Beer (& More) In Food

Beer: The Condiment With An Attitude!

April 7th is Not the 75th Anniversary of the End of National Prohibition–News Release

Posted by Bob Skilnik on April 4, 2008

An American History“What was was once a trite beer history canard has become an outright lie,” says beer historian Bob Skilnik. “I can only hope that the apparent rewriting of U.S. brewing history is either an innocent result of poor research and not a shameful display of industry greed, just for the sake of a bump in beer sales.”

(PRWEB) April 3, 2008 — Bob Skilnik, author of “Beer & Food: An American History” (ISBN 0977808610, Jefferson Press, Hardcover, $24.95), argues that industry embellishments and poor research have distorted the true date of Repeal on December 5, 1933, which signified the revocation of the 18th Amendment and the enactment of the 21st Amendment and brought back the manufacture and sale of all alcoholic beverages.

“Congressional events leading up to April 7, 1933 allowed only the resumption of sales for legal beer with an alcoholic strength of no more than 3.2% alcohol by weight (abw), weak by today’s standards. Congress had earlier passed the so-called Cullen-Harrison Bill which redefined what constituted a legally ‘intoxicating’ beverage. President Franklin Delano Roosevelt signed the bill on March 23, 1933. The bill’s passage took the teeth out of the bite of the Volstead Act of 1919 and raised the Prohibition-era legal limit of alcoholic drinks from .05% abw to 3.2% abw.”



5 Responses to “April 7th is Not the 75th Anniversary of the End of National Prohibition–News Release”

  1. jesskidden said

    The wording of the Cullen-Harrison act (as reprinted in newspapers of the day- I’m going by the digitized Syracuse Herald March 15, 1933) was “…all beer, lager beer, ale, porter, and other fermented liquors containing not more than 3.2 per centum of alcohol by *WEIGHT*…” (not “by volume” as you’ve noted above).

    So, using the “ABV = ABW X 1.25” shorthand formula, the permissible alcohol level of “legal beer” of April 7, 1933 (unfortunately) wasn’t really that different from today’s popular beers, when one considers that 3 of the 4 best selling beers in the US, Bud Light, Miller Lite and Coors Light, all come in just a few tenths of a percent over Cullen-Harrison’s 3.2 ABW/4.0 ABV. (Most sources list them 4.17-4.20 abv).

    Granted, that contemporary sources found the April 7, 1933 beers being well below the 3.2 abw limit.

  2. Good catch. In the Chicago story a few posts below this one, I had it right,but screwed up the press release. More amazingly, 75,000 hits on press release and no one else noticed.

    It’s been corrected. Thanks.

    You have to realize where the beer that night came from. It was beer that was ready to be dealcoholized. The brewers at the time used to make a big deal about the length of their beers’ maturation…at least one month. The C-H Bill, however, gave them only 2 weeks.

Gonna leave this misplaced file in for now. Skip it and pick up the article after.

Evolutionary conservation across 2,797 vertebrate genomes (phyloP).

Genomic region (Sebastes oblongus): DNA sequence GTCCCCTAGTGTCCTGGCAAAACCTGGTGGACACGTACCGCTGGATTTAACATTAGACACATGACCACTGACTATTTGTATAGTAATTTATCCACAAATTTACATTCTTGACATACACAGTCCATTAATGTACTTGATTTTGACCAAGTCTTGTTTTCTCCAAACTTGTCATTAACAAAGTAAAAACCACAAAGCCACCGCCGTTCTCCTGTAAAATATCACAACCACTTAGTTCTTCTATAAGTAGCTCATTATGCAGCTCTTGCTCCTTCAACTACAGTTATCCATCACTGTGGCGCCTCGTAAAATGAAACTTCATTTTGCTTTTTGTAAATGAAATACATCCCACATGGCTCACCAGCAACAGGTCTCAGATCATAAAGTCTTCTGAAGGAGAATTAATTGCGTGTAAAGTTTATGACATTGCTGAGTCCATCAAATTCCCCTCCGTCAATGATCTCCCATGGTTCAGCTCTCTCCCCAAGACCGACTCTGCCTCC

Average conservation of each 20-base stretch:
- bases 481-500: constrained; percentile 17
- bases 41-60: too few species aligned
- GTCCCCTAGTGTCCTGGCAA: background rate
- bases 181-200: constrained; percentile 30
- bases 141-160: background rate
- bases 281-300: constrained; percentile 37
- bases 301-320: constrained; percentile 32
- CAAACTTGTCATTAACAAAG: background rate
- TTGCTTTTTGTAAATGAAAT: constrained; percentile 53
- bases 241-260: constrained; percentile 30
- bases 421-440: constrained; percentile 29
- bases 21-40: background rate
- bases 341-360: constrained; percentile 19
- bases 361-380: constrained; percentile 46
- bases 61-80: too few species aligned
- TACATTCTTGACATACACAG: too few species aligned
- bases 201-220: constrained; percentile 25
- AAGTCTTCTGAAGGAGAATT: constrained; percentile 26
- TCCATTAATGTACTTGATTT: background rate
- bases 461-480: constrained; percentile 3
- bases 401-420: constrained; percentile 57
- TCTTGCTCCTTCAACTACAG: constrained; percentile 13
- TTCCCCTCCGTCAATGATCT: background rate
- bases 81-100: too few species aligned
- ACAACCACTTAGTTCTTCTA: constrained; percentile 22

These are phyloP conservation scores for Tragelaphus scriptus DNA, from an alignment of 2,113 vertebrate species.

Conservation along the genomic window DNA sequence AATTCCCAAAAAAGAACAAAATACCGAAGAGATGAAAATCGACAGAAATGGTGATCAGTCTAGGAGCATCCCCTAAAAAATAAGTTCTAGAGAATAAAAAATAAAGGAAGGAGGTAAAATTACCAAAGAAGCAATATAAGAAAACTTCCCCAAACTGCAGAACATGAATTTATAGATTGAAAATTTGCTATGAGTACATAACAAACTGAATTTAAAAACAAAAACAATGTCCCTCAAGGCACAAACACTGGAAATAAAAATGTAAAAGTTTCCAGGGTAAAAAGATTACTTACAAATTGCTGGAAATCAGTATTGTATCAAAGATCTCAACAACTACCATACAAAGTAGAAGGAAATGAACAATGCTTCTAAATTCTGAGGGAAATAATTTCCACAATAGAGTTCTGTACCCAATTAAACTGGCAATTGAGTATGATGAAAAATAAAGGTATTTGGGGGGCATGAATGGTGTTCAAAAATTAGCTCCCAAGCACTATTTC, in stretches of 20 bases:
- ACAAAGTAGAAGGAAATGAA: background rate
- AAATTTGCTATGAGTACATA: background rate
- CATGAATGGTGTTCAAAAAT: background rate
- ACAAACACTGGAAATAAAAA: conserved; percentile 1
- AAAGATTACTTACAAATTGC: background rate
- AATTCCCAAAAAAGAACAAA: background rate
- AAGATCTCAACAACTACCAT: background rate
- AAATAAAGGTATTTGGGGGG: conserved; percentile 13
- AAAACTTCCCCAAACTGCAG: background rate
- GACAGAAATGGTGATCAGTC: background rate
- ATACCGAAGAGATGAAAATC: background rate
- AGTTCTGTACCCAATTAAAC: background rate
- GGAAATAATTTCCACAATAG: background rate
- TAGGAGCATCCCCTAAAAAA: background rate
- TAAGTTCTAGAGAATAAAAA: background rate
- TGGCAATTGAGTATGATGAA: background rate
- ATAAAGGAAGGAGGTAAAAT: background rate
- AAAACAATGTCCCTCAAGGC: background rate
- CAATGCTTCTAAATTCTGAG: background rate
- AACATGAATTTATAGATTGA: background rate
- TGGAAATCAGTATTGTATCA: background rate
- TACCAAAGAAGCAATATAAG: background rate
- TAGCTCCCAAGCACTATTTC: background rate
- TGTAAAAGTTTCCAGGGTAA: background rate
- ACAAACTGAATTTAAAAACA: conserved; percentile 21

You can be sure that any beer that was about to be stripped of its alcohol was a beer without the choicest hops or a decent grain bill. What would be the purpose if the beer was going to be stripped of alcohol?

    This became more obvious as the beer continued to flow from the breweries in the later weeks. The public started to complain that the beer tasted “green,” i.e., not mature. I think it was Pabst that started a newspaper campaign that pledged that no beer would leave their brewery until it was ready.

  3. jesskidden said

    I’ve also seen A-B ads apologizing for a lack of supply, noting at the time that they were running the brewery at only 25% capacity and that the regional shortages of the Budweiser were due to beer still aging (at the time, a 3 months lagering period).

    Still, I’ve also read (again, in digitized newspapers, but also in reference books- possibly Baron’s?) of the licensed near beer brewers getting “advance permits” soon after the election in Nov. ’32 in anticipation (by both the brewers and the Prohibition agents) of “real” beer legalization. I agree that those first barrels were probably not up to the pre-Prohibition standards- I wonder if the debate over “2.75 vs. 3.2” might have contributed to that, as well? Were some of the first brews released brewed at a time when the old Wilson-WWI 2.75% limit was anticipated?

  4. Advance permits? I doubt it unless we’re talking immediately after the signing of the Cullen-Harrison Bill. The feds were more worried about figuring out how to and how much to tax beer than worry about beer drinkers and alcohol content of beer, at least that early in this bit of history.

    The post-WW I 2.75% restriction was a result of food control legislation, not really prohibition or temperance. There was, however, a heavily implied attitiude that beer would come back, even before the signing of the C-H Bill. Once again, note that the feds are thinking about nothing more than revenue.